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Monday, 18 April 2016

LA COMMUNE (Paris 1871)


                                               NATIONAL ANTHEM OF COMMUNE


                                              LA COMMUNE (Wiki)


On March 18, 1871, the people of Paris rose against a despised and detested government, and proclaimed the city independent free, belonging to itself.
This overthrow of the central power took place without the usual stage effects of revolution, without the firing of guns, without the shedding of blood upon barricades. When the armed people came out into the streets, the rulers fled away, the troops evacuated the town, the civil functionaries hurriedly retreated to Versailles carrying everything they could with them. The government evaporated like a pond of stagnant water in a spring breeze, and on the nineteenth the great city of Paris found herself free from the impurity which had defiled her, with the loss of scarcely a drop of her children's blood.
Yet the change thus accomplished began a new era in that long series of revolutions whereby the peoples are marching from slavery to freedom. Under the name "Commune of Paris" a new idea was born, to become the starting point for future revolutions.
As is always the case, this fruitful idea was not the product of some one individual's brain, of the conceptions of some philosopher; it was born of the collective spirit, it sprang from the heart of a whole community. But at first it was vague, and many of those who acted upon and gave their lives for it did not look at it in the light in which we see it today; they did not realize the full extent of the revolution they inaugurated or the fertility of the new principle they tried to put in practice. It was only after they had begun to apply it that its future bearing slowly dawned upon them; it was only afterward, when the new principle came to be thought out, that it grew definite and precise and was seen in all its clearness, in all its beauty, its justice and the importance of its results.
During the five or six years that came before the Commune, socialism had taken a new departure in the spread and rapid growth of the International Workingmen's Association. In its local branches and general congresses the workers of Europe met together and took counsel with another upon the social question as they had never done before. Among those who saw that social revolution was inevitable and were actively busy in making ready for it, one problem above all others seemed to press for solution. "The existing development of industry will force a great economic revolution upon our society; this revolution will abolish private property, will put in common all the capital piled up by previous generations; but, what form of political grouping will be most suited to these changes in our economic system



                                                    WORKS OF PETER KROPOTKIN


                                         THE CIVIL WAR IN FRANCE (Karl Marx)



                                                                      Alternative titles: Commune de Paris; Paris Commune

Commune of Parisalso called Paris Commune, French Commune de Paris, (1871), insurrection of Parisagainst the French government from March 18 to May 28, 1871. It occurred in the wake of France’s defeat in the Franco-German War and the collapse of Napoleon III’s Second Empire (1852–70).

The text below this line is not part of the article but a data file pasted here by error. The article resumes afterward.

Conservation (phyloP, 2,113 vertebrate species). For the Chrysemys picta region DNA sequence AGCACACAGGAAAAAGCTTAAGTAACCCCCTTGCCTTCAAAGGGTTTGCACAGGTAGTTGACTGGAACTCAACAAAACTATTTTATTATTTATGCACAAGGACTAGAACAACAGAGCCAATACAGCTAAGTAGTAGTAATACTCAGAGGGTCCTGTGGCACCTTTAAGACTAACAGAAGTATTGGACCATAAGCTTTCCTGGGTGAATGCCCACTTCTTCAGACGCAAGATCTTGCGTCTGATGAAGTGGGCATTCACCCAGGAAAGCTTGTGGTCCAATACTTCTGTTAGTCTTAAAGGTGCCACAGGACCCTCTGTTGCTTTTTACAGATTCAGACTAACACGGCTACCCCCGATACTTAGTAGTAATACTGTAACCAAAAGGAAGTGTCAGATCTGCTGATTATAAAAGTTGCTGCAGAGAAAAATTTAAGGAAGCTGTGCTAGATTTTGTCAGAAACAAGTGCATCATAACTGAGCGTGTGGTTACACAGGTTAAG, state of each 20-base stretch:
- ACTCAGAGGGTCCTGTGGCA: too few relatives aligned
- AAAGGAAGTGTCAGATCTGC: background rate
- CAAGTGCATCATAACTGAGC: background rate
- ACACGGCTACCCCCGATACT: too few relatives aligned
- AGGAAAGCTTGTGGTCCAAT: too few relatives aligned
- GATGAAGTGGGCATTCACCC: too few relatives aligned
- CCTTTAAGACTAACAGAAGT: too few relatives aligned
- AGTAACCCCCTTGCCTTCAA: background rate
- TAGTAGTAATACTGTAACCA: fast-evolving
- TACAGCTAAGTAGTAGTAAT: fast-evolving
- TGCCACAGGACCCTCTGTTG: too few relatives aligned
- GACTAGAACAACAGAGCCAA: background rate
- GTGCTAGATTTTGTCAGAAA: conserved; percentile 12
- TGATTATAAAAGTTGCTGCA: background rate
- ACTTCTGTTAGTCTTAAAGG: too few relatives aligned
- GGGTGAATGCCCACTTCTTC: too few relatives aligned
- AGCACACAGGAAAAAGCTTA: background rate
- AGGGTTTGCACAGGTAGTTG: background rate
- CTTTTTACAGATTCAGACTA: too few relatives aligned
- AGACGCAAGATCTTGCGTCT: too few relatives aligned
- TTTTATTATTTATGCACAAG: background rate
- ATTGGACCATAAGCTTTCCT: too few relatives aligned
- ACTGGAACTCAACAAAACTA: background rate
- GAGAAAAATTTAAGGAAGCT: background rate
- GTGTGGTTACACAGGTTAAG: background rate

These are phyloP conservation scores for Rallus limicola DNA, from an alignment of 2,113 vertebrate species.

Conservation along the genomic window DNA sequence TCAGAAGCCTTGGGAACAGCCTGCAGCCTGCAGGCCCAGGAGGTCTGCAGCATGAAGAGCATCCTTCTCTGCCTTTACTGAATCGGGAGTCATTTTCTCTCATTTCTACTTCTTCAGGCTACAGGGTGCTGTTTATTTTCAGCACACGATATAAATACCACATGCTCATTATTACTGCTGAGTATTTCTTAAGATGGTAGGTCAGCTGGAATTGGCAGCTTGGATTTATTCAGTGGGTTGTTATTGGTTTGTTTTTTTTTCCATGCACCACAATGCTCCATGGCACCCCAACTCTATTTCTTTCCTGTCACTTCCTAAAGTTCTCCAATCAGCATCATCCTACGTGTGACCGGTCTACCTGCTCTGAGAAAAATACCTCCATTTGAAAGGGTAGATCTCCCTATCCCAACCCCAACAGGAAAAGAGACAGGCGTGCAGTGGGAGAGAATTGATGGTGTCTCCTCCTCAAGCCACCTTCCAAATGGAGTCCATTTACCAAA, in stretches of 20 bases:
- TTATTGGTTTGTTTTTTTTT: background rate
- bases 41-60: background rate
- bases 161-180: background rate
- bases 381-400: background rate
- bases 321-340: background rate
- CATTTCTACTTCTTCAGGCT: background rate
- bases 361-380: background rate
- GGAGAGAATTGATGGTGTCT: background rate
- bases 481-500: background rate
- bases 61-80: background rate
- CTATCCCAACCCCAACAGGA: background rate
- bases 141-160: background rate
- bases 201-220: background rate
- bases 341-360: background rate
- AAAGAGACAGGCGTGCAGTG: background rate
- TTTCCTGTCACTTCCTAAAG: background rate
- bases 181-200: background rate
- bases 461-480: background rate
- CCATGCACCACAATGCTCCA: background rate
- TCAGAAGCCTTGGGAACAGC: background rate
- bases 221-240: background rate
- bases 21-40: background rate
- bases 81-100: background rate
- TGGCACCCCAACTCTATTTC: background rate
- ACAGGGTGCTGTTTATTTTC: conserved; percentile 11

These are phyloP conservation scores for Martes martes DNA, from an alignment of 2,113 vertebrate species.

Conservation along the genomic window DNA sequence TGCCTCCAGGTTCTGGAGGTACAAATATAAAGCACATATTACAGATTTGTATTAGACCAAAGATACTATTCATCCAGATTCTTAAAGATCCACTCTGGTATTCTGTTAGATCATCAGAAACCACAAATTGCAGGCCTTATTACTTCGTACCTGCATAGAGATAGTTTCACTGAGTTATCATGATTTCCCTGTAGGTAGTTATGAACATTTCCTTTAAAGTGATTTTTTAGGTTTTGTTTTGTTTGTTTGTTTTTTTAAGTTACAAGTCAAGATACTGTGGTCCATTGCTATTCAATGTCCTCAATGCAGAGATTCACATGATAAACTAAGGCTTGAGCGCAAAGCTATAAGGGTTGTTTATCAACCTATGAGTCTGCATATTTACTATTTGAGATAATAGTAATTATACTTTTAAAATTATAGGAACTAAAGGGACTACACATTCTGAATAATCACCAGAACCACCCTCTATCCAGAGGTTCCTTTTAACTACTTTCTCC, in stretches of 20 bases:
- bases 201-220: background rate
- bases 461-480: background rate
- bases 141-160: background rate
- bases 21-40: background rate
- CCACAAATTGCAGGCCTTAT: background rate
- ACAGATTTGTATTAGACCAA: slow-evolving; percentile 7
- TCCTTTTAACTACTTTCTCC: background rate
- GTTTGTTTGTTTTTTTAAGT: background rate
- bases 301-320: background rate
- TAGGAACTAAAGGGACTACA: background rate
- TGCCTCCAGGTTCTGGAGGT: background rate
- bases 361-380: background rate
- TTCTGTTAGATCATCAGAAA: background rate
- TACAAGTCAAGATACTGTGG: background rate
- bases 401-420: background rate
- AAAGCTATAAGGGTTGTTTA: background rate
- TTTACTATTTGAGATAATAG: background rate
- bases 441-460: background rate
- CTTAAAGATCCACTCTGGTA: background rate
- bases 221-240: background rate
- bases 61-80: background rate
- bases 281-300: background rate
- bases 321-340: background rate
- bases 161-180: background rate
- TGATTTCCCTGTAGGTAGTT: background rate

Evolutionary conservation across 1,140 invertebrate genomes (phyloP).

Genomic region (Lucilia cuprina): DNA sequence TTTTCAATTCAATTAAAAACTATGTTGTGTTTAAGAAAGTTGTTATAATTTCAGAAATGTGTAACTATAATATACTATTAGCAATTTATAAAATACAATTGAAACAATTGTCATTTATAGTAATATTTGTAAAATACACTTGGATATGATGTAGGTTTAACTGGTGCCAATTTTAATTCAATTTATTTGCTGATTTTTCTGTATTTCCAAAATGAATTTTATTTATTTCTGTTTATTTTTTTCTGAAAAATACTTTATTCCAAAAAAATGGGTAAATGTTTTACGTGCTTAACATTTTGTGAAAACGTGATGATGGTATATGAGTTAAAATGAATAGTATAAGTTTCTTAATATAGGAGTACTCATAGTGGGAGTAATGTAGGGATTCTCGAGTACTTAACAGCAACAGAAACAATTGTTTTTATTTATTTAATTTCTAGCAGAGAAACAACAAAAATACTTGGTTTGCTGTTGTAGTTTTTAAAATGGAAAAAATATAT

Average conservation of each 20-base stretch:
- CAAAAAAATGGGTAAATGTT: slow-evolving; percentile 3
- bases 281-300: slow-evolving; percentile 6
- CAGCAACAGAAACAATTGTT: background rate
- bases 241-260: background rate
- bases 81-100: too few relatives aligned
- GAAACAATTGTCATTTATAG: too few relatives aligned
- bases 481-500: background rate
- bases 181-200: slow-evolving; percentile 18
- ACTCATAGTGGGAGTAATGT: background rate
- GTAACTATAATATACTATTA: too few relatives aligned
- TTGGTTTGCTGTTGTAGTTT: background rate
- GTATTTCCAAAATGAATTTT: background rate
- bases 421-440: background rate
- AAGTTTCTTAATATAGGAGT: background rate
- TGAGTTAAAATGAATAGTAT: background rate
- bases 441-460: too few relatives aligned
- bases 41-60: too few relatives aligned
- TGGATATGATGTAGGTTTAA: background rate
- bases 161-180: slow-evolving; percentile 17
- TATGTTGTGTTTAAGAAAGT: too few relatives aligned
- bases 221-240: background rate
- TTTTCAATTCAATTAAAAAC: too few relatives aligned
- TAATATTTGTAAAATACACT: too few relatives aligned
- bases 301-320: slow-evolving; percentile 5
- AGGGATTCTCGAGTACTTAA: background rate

The National Assembly, which was elected in February 1871 to conclude a peace with Germany, had a royalist majority, reflecting the conservative attitude of the provinces. The republican Parisians feared that the National Assembly meeting in Versailles would restore the monarchy.
To ensure order in Paris, Adolphe Thiers, executive head of the provisional national government, decided to disarm the National Guard (composed largely of workers who fought during the siege of Paris). On March 18 resistance broke out in Paris in response to an attempt to remove the cannons of the guard overlooking the city. Then, on March 26, municipal elections, organized by the central committee of the guard, resulted in victory for the revolutionaries, who formed the Commune government. Among those in the new government were the so-called Jacobins, who followed in the French Revolutionary tradition of 1793 and wanted the Paris Commune to control the Revolution; the Proudhonists, socialists who supported a federation of communes throughout the country; and the Blanquistes, socialists who demanded violent action. The program that the Commune adopted, despite its internal divisions, called for measures reminiscent of 1793 (end of support for religion, use of the Revolutionary calendar) and a limited number of social measures (10-hour workday, end of work at night for bakers).
With the quick suppression of communes that arose at Lyon, Saint-Étienne, Marseille, and Toulouse, the Commune of Paris alone faced the opposition of the Versailles government. But the Fédérés, as the insurgents were called, were unable to organize themselves militarily and take the offensive, and, on May 21, government troops entered an undefended section of Paris. During la semaine sanglante, or “bloody week,” that followed, the regular troops crushed the opposition of the Communards, who in their defense set up barricades in the streets and burned public buildings (among them the Tuileries Palace and the City Hall [Hôtel de Ville]). About 20,000 insurrectionists were killed, along with about 750 government troops. In the aftermath of the Commune, the government took harsh repressive action: about 38,000 were arrested and more than 7,000 were deported.


  1. C0rrection in title: Paris 1871

  2. Thank you, Scott. I've now corrected this to the correct century! Thank you for commune-icating this to me---